This time, it’s in China.
The UK’s Daily Mail reports, July 2, 2012, that a drunk bus driver in southeastern China’s city of Wenzhou, was caught on camera gnawing at a woman’s face in a horrific random attack.
According to local news reports, the driver, named Dong, had been drinking heavily during lunch with his friends before the outburst. Suddenly he ran onto a road and stood in front of the car being driven by a woman named Du, stopping her from moving. Dong climbed on and started beating the car’s hood while the panicked woman screamed for help. When she left the car and tried to escape, Dong leaped on top of her, wrestled her to the ground, and started biting her face. The poor woman was covered in blood and weeping as passers-by tried to pull the crazed man off her.
Witnesses said that the bus driver had gone “crazy” and was successfully resisting attempts to subdue him. When police arrived, they managed to take Dong into custody, bringing his rampage to an end.
Du was taken to hospital, where doctors said she would need plastic surgery to repair her nose and lips.
This incident is the latest in a series of cannibalist horrors. The most notorious of which was the awful attack on a Miami causeway of a homeless man by a naked and growling Rudy Eugene, who chewed off most of the face of his victim before he was shot to death by police.
At the time, Miami police and emergency room physicians had said a new type of lethal synthetic drug sold as “bath salts” might have triggered Eugene’s psychosis. (For more on these evil “bath salts,” see my post, “‘Bath salts’ turn people into zombies.”) But the toxicology report on Eugene specifically ruled out “bath salts”. The only drug found in Eugene’s system was marijuana.
There seems to be no rational explanation for this outbreak of psychotic cannibalism. I’m normally not conspiratorial-minded, but turn to conspiracy theories only as a last resort. But I’m finding myself more and more wondering about a curious “educational” graphic novel published last year by the U.S. federal government’s Centers for Disease Control and Prevention (CDC) in March, 2011.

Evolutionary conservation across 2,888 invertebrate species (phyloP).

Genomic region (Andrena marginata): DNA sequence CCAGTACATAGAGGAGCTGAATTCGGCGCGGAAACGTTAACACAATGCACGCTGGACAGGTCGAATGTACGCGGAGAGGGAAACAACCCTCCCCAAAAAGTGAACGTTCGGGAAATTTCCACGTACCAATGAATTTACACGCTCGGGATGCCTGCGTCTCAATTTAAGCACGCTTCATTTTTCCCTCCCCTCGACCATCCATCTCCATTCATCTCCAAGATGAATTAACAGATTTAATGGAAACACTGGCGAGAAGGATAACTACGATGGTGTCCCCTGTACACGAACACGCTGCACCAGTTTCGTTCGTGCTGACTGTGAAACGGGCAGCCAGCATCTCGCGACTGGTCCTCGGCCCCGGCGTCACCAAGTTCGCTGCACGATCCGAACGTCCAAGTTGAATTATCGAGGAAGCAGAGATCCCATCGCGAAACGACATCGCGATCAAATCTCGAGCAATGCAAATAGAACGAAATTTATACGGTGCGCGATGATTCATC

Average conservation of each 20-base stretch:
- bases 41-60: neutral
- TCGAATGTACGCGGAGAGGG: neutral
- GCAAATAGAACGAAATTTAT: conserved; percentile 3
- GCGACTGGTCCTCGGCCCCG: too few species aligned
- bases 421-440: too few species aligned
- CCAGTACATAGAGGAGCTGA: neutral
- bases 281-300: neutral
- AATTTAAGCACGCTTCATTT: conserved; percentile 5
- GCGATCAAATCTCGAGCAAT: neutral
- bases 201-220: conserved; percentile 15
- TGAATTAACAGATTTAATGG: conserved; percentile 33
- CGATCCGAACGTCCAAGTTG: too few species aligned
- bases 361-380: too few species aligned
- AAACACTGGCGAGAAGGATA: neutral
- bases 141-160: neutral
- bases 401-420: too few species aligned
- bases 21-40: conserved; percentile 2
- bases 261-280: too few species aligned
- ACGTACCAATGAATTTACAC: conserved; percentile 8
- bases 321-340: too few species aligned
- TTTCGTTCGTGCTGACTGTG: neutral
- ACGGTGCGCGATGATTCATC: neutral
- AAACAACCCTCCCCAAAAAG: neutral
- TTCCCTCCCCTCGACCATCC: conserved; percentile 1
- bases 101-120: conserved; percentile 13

Presented as a “ha ha” tongue-in-cheek spoof, the graphic novel is titled Preparedness 101: Zombie Pandemic.
This is the CDC’s description of Zombie Pandemic:
CDC has a fun new way of teaching about emergency preparedness. Our new graphic novel, “Preparedness 101: Zombie Pandemic” demonstrates the importance of being prepared in an entertaining way that people of all ages will enjoy. Readers follow Todd, Julie, and their dog Max as a strange new disease begins spreading, turning ordinary people into zombies. Stick around to the end for a surprising twist that will drive home the importance of being prepared for any emergency. Included in the novel is a Preparedness Checklist so that readers can get their family, workplace, or school ready before disaster strikes. Click on the image below to view the novella. A transcript can be found by clicking on the “accessible text” PDF. To order your own copy of the novella click here.
You can read also the comic on the CDC’s website.
In the graphic novel, a “zombie pandemic” has taken place in the southeast of the United States. Hmmm, the incidents of Rudy Eugene and Brandon De Leon were in Miami; that of Carl Jacquneaux took place in Lafayette Parish in Louisiana — all in the United State’ southeastern region!
As Vigilant Citizen notes, while the CDC insists the comic is meant to be an “entertaining way to learn about emergency preparedness”, it does feature a rather odd choice of disease. Here’s a sample from Zombie Pandemic:
The way to deal with the zombie pandemic is, of course, mass vaccination. By the way, the movie “Contagion” was funded by the CDC.